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When is it alright to put the divergence operator into an integral?

For example, would the following be right:

$$\nabla\cdot\int {1\over |\vec{r}-\vec{u}|}d\vec{u}=\int \left(\nabla\cdot{1\over |\vec{r}-\vec{u}|}\right)d\vec{u}=\int \left({\vec{r}-\vec{u}\over |\vec{r}-\vec{u}|^3}\right)\cdot d\vec{u}$$?


EDIT: I don't hink this is correct since I've just realized that $$\left(\nabla\cdot{1\over |\vec{r}-\vec{u}|}\right)\neq \left({\vec{r}-\vec{u}\over |\vec{r}-\vec{u}|^3}\right)$$ I have mistakenly taken the gradient instead. But then what is the divergence?

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Wasn't the divergence an operator acting on vector fields? – Siminore May 4 '12 at 12:35
up vote 0 down vote accepted

What we can say is

$$\begin{array}{c l} \nabla_{\rm x}\cdot\int_D \mathrm{F(x,r)}dV & =\nabla_{\rm x}\cdot\int_D\big(f_1(\mathrm{x,r}),\cdots,f_n(\mathrm{x,r})\big) dV \\ & = \nabla_{\rm x}\cdot\left(\int_Df_1(\mathrm{x,r})dV,\cdots,\int_Df_n(\mathrm{x,r})dV\right) \\ & = \frac{\partial}{\partial x_1}\left(\int_Df_1(\mathrm{x,r})dV\right)+\cdots+\frac{\partial}{\partial x_n}\left(\int_Df_n(\mathrm{x,r})dV\right) \\ & = \int_D \frac{\partial}{\partial x_1}f_1(\mathrm{x,r})dV+\cdots+\int_D\frac{\partial}{\partial x_n}f_n(\mathrm{x,r})dV \\ & = \int_D\left( \frac{\partial}{\partial x_1}f_1(\mathrm{x,r})+\cdots+\frac{\partial}{\partial x_n}f_n(\mathrm{x,r})\right)dV \\ & = \int_D\nabla_{\rm x}\cdot\mathrm{F(x,r)}dV. \end{array}$$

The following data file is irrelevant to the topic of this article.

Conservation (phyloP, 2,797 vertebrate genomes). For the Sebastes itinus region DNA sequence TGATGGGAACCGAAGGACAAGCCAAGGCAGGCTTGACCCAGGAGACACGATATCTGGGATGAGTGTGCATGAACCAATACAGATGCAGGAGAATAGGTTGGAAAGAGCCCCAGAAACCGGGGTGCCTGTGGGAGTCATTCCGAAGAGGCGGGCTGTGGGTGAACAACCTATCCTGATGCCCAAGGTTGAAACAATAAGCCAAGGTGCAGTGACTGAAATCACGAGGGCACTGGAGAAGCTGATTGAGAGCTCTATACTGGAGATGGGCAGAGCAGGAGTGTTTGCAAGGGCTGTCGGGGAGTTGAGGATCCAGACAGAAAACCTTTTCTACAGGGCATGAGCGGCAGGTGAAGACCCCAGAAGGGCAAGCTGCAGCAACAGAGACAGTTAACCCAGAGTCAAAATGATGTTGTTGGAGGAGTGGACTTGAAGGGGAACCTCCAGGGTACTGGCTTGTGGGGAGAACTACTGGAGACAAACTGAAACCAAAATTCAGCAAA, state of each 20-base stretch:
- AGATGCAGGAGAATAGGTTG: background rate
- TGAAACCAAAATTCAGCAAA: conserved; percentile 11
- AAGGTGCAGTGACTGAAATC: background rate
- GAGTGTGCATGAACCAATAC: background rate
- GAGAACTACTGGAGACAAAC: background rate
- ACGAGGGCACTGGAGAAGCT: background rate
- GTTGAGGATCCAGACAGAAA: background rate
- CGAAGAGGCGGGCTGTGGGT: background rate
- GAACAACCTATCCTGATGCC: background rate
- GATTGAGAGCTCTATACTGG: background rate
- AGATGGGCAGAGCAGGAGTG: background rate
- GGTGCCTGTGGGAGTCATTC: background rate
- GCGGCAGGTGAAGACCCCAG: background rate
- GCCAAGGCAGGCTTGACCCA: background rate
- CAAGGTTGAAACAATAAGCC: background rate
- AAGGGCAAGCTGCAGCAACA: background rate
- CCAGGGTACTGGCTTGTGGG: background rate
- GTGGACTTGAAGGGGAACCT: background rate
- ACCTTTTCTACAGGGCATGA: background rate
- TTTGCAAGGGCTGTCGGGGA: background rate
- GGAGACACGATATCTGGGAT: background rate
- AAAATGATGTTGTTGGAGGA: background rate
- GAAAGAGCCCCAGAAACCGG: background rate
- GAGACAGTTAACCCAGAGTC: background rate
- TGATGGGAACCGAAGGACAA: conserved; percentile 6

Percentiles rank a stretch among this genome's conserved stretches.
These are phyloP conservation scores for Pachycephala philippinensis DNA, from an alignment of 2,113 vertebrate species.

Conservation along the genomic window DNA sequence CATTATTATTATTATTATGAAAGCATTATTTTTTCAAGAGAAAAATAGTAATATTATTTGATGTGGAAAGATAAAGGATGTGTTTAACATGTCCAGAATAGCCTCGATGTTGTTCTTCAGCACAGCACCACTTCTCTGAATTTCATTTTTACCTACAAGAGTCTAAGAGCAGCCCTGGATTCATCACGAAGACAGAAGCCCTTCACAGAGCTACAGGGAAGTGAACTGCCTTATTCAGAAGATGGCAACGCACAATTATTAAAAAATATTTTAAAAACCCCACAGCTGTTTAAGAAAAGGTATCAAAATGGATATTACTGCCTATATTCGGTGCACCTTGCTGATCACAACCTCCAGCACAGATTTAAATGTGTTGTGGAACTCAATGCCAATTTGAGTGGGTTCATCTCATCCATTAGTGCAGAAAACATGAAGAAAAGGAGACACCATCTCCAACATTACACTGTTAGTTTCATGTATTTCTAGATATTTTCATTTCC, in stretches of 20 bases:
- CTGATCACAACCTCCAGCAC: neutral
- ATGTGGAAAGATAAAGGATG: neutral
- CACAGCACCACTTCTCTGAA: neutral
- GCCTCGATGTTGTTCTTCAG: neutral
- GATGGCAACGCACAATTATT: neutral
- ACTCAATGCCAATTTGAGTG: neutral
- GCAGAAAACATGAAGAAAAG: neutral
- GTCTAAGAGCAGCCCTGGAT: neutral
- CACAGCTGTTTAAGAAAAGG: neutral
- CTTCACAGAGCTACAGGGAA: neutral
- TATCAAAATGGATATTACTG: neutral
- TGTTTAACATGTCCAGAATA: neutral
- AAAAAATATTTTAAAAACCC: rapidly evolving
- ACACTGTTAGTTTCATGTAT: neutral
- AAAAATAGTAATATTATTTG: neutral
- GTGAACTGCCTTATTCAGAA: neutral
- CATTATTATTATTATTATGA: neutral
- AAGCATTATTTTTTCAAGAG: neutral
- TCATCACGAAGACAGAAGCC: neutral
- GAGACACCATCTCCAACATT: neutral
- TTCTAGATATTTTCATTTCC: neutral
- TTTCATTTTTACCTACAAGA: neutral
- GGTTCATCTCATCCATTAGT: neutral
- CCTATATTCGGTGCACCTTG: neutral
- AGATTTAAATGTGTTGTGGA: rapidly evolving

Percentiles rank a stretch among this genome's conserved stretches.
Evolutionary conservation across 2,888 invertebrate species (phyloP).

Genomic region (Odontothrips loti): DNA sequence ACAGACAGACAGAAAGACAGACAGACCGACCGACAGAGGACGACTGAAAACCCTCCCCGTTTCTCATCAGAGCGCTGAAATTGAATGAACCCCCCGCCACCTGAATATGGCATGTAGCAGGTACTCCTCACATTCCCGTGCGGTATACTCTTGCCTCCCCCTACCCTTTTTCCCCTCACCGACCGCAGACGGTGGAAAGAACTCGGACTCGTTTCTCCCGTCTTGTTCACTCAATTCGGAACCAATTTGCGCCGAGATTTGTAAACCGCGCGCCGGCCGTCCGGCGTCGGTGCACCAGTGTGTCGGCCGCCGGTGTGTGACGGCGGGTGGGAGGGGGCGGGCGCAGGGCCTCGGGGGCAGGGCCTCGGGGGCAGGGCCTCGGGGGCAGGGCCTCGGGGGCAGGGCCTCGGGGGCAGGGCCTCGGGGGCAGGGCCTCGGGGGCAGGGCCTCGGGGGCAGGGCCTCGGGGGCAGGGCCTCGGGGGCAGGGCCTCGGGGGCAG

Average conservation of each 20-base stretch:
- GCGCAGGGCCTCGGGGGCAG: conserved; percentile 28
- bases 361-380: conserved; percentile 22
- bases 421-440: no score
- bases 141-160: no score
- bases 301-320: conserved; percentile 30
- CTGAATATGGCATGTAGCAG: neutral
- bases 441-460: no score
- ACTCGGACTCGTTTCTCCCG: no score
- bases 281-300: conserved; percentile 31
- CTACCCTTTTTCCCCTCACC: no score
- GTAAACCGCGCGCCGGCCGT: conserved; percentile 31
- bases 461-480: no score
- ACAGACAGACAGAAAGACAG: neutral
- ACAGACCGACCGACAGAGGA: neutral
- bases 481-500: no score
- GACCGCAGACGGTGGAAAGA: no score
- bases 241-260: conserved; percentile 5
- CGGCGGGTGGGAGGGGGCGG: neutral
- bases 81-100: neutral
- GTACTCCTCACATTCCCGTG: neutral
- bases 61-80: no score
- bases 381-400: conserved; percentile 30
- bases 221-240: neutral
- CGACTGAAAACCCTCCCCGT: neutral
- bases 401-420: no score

• $\mathrm{x}=(x_1,\cdots,x_n)$ is a vector and its components.
  • $\mathrm{F(x,r)}=\big(f_1(\mathrm{x,r}),\cdots,f_n(\mathrm{x,r})\big)$ is a vector function of both $\rm x$ and $\rm r$. It is $\Bbb R^n\times D\to\Bbb R^n$.
  • $\nabla_{\rm x}\,\cdot=\mathrm{div}_{\rm x}$ is with respect to $\rm x$ and only applies to vector functions, not scalar functions.
  • The integration over the region $D$ involves the dummy vector $\rm r$.
  • This works whenever the partial differentials and integration can be interchanged.

Also, similarly,

$$\nabla_{\rm x} \int_D f(\mathrm{x,r})dV=\int_D \nabla_{\rm x} f(\mathrm{x,r})dV$$

for a scalar function $f$. Note the difference between the divergence $\nabla\cdot$ and gradient $\nabla$.

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I'll (try to) answer your last question. Consider any vector field $V \colon \mathbb{R}^n \to \mathbb{R}^n$. Its divergence is $\operatorname{div}V=\sum_{j=1}^n \frac{\partial V_j}{\partial x_j}$. It is the trace of the Jacobian matrix of $V$, if you prefer. This is the basic definition, and you can then move to vector fields on manifolds, to the weak divergence, and so on.

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